Saturday afternoon was bright, breezy and cold. An afternoon for hats and mittens, scarves and flasks of soup. The kids turned up for their session. Around 20 all told, collars turned up, woolly digits clasping handlebars, with smiles as wide as their faces. We ran a session that we knew would be challenging; two groups of similar ability/age range would ride around as a group, sticking as close together as possible, communicating on the bends, taking the lead into tight corners and not losing the wheel in front. This was all to build toward the afternoon’s great challenge; riding close enough together to touch elbows. There were 4 coaches in total, aided and abetted by helpful parents standing on corners and giving encouragement.
We started them off. True to form, the confident riders rode into the distance. ‘Reduce speed!’, I hollered, ‘look after your group!’ I insisted. ‘Its as important as racing away!’ I pointed out (these were sentiments echoed in other corners of the yard). I could see the mental cogs in action. The kids started to get it; in cycling, teamwork is important. As the session developed they rode closer and more confidently, peeling off the front neatly and joining the rear of their group speedily. One hand on their partner’s back, these mini club riders pushed their team-mates through corners. They looked out for each other. They talked. By the end of the session they touched elbows.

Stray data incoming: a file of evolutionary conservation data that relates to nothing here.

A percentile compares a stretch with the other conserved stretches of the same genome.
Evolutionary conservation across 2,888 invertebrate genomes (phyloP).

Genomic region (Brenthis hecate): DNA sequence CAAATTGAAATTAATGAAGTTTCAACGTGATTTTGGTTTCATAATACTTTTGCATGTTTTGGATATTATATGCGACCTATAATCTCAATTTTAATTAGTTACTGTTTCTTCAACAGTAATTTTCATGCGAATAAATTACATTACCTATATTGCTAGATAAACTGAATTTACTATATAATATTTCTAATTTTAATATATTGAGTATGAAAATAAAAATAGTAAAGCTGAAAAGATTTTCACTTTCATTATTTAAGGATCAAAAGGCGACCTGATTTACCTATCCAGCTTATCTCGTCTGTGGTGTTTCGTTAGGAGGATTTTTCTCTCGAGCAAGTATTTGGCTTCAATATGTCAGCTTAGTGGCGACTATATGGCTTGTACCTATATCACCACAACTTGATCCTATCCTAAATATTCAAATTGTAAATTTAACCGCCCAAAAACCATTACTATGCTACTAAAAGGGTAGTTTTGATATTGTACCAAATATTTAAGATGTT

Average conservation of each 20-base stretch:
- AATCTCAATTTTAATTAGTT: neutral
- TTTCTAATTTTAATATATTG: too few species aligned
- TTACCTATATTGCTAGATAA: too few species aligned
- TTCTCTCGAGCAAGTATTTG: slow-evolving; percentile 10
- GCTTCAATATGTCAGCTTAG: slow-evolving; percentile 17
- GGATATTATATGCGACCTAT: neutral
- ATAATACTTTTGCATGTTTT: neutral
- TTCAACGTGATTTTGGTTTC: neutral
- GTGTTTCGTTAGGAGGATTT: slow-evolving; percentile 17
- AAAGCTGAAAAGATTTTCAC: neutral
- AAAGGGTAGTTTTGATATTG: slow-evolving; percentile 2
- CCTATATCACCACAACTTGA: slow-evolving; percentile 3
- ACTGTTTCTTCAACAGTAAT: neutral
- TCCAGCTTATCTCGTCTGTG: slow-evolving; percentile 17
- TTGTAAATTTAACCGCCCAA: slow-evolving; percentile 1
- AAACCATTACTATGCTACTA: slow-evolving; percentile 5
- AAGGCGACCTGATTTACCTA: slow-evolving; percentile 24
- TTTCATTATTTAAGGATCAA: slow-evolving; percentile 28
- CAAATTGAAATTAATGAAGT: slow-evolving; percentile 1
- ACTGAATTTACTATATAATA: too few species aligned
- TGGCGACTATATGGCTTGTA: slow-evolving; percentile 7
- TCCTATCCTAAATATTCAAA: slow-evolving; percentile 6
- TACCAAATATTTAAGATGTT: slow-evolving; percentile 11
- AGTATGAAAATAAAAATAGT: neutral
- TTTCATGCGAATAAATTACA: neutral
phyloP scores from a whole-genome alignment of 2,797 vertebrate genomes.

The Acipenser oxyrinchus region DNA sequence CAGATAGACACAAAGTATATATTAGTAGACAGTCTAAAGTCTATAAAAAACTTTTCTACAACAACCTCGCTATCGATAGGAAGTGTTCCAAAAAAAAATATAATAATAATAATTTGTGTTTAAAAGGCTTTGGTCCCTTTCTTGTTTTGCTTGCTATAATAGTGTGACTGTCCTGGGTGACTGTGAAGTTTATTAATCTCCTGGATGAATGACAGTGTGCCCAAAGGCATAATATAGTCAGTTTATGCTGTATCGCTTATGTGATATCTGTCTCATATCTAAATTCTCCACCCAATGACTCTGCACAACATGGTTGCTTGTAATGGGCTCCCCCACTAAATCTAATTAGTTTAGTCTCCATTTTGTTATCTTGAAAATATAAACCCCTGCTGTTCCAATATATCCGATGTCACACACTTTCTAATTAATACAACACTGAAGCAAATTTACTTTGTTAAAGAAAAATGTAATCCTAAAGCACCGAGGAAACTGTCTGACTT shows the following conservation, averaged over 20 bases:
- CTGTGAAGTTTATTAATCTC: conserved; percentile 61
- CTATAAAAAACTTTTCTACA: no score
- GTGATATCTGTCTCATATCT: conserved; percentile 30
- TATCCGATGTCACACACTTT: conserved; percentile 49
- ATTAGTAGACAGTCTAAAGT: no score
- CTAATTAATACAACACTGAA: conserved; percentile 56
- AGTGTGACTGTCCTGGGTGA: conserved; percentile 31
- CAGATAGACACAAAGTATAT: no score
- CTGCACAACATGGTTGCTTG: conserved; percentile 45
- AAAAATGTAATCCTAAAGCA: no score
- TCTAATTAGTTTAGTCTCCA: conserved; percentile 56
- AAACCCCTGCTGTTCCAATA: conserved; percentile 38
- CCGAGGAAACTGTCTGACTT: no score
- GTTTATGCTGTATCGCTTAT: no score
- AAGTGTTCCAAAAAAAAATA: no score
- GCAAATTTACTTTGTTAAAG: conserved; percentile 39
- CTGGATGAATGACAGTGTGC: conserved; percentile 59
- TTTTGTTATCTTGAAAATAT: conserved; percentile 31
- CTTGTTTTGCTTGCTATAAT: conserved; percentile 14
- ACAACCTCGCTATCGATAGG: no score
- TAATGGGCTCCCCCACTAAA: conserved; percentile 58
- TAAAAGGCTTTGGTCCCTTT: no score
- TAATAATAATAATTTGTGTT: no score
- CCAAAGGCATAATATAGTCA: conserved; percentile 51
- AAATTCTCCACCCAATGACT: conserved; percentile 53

To see this group with an average age of 6-7 (total age range 3 -12 years), confidently embrace group riding, was hugely satisfying. I’m starting to think that if there’s anything more rewarding than cycling itself, its the act of enabling others.
For details of your local club, visit the British Cycling website.